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Medical Staff Development Planning

Medical staff development plans determine the number of physicians needed in each specialty based on market demand and conditions. The plan also builds in transition planning based on staff composition factors such as specialty and age.  The medical staff development plan encompasses analysis of market area, medical staff composition, provider supply, market demand along with interviews and surveys of existing medical staff to determine physician needs.


  • Support the growth and success of a hospital with the right mix of primary care providers and specialists.
  • Get assistance navigating Stark and IRS regulations regarding recruitment of new physicians.
  • Gain the information and analysis you need to effectively support hospital leadership in its physician recruitment and retention efforts.

Need Help?

Prioritize your medical staff recruitment needs. Reach out to CHC today.

CHC is a trusted business companion that has paired nicely with our organization. The data they provide makes each day run more efficiently, giving me the opportunity to focus on recruiting quality physicians.
~Michelle D. Wiltz, Director of Physician Recruiting, Baptist Hospitals of Southeast Texas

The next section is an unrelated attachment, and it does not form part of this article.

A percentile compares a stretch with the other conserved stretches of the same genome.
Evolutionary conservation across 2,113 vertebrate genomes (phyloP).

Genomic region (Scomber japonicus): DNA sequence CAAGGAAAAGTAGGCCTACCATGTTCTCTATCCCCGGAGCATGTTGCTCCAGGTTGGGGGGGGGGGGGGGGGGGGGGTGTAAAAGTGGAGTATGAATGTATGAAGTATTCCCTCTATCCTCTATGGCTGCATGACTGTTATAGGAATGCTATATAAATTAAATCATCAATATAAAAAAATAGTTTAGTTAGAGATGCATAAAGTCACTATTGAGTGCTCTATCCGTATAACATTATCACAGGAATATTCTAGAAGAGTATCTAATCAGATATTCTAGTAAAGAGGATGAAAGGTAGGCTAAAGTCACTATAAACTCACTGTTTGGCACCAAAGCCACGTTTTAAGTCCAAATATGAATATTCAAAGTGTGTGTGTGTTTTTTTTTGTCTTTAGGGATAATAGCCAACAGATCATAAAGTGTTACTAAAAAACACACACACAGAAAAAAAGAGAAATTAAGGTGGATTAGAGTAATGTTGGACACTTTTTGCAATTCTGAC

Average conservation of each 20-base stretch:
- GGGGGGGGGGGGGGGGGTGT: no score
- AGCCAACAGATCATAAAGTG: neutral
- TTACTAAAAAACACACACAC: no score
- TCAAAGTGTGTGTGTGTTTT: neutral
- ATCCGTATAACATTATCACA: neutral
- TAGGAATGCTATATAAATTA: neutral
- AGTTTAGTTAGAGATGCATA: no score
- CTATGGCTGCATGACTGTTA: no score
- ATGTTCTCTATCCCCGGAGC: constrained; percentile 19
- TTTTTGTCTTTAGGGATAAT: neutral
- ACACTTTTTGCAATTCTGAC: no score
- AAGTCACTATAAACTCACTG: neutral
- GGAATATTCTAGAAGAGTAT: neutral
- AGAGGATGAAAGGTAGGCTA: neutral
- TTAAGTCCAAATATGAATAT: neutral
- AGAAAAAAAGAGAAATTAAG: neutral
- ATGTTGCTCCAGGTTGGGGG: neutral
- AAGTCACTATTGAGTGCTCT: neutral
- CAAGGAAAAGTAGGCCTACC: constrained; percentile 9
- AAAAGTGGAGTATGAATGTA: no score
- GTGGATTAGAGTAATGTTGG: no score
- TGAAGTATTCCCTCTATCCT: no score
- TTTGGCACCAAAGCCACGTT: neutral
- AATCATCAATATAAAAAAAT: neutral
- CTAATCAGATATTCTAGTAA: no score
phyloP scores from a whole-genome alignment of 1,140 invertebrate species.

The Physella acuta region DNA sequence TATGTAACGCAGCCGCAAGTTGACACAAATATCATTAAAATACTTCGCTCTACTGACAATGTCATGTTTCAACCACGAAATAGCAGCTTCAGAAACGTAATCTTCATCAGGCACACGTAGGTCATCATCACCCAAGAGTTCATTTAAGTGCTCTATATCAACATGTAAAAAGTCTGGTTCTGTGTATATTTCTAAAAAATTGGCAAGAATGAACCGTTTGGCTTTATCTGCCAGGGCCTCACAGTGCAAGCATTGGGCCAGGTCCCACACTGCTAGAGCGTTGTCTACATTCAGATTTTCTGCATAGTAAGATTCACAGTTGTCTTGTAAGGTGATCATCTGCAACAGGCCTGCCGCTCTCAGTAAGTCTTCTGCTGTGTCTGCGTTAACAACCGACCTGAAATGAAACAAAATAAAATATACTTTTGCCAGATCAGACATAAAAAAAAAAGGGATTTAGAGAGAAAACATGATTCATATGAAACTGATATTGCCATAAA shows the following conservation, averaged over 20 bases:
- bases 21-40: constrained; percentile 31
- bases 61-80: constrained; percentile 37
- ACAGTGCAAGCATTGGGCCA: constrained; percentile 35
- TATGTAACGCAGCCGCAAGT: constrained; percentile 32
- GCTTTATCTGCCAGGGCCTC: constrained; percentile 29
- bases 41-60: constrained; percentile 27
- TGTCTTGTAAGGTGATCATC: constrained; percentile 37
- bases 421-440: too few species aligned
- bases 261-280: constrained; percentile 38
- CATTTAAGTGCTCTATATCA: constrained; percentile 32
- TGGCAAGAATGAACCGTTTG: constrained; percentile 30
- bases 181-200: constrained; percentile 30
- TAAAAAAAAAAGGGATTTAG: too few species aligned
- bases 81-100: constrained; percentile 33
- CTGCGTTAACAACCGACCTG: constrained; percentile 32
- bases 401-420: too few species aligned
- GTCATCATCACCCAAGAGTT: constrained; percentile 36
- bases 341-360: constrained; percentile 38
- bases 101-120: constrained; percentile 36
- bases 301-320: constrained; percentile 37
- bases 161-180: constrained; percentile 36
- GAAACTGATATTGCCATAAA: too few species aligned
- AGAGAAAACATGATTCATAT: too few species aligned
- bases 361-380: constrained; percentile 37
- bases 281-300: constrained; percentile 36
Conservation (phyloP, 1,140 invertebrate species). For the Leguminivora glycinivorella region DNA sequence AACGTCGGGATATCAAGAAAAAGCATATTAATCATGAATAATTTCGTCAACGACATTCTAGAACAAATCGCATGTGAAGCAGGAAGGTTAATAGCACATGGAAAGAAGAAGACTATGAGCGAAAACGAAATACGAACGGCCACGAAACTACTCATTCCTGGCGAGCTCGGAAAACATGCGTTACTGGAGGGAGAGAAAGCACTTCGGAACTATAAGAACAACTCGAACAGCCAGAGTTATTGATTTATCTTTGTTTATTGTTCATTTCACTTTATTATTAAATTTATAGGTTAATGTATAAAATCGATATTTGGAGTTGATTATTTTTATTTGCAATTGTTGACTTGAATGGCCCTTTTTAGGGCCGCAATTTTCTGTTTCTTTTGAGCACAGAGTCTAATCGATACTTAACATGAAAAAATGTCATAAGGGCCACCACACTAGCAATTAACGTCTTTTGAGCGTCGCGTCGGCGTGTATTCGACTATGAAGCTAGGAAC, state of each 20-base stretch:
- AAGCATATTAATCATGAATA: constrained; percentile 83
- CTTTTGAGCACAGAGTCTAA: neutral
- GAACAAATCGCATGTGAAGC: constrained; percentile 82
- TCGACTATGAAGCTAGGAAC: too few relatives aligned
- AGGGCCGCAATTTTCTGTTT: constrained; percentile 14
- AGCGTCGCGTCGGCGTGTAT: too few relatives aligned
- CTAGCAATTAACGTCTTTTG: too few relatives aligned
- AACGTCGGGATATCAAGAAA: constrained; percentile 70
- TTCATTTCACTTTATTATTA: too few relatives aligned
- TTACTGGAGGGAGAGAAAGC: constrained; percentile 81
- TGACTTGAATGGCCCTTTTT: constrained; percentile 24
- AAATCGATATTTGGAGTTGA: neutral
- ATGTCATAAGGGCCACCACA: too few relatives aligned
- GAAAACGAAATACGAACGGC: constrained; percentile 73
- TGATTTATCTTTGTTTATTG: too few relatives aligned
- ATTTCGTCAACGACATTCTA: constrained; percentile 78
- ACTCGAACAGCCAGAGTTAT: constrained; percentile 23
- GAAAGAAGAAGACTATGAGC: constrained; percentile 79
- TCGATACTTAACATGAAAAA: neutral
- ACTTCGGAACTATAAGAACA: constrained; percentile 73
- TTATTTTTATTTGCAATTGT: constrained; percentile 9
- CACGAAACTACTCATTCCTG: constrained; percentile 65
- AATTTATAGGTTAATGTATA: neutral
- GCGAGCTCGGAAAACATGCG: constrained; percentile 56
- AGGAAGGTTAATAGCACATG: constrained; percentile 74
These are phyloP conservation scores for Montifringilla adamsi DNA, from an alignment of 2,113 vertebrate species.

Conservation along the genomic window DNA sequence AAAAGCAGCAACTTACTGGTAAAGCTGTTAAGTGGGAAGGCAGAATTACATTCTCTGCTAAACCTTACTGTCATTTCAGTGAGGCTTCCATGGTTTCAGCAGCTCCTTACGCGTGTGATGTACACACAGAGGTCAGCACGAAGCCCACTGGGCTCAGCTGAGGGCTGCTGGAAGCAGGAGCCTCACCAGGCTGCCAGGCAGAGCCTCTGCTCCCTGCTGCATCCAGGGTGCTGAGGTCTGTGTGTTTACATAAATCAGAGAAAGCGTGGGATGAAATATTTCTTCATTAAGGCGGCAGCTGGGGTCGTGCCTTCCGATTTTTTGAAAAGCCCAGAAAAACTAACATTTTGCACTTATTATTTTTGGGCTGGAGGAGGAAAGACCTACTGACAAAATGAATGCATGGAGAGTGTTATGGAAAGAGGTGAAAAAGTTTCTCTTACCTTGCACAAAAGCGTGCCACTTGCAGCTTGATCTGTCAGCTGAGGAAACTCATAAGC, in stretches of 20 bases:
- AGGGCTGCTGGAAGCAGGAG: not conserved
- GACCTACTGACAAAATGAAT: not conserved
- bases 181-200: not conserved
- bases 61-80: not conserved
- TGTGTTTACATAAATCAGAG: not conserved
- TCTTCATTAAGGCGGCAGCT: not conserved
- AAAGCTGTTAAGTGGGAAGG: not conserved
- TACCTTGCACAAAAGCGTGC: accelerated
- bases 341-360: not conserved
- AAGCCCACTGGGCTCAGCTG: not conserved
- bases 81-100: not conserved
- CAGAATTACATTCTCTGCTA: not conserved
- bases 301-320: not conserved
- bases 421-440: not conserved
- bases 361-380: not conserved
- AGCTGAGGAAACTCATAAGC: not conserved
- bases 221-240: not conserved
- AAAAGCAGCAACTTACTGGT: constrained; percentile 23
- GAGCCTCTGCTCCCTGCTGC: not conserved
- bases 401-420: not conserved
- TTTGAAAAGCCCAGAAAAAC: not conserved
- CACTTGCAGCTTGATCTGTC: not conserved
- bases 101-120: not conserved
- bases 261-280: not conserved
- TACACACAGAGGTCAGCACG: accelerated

Correlating provider supply and demand: Medical Staff Development Planning

The Situation

A significant part of the growth and success of a hospital is dependent upon the right mix of primary care providers and specialists. However, the demand for these professionals greatly outweighs the supply. As the provider workforce ages, hospitals are forced to compete for the recruitment of new talent. To add to the complexity, hospitals must contend with Stark and IRS regulations regarding recruitment of new providers. Without strategic analysis and careful planning, provider recruitment programs may become stagnant and the hospitals will suffer. This is where...

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Swimming Upstream: Meeting the Challenges of Social Determinants of Health

It’s been said that patients’ ZIP codes matter more than their genetic codes when it comes to health status. That’s because certain conditions in the places where people live, work, learn and play can pose greater health risks and poorer outcomes. In public health terms, these conditions are called social determinants of health or, sometimes, upstream determinants of health. Basically, the concept is that nonclinical factors influence health outcomes.

Scientific research has proven the concept holds. The Annals of Internal Medicine in 2014 examined rehospitalizations based on patients’ place of...

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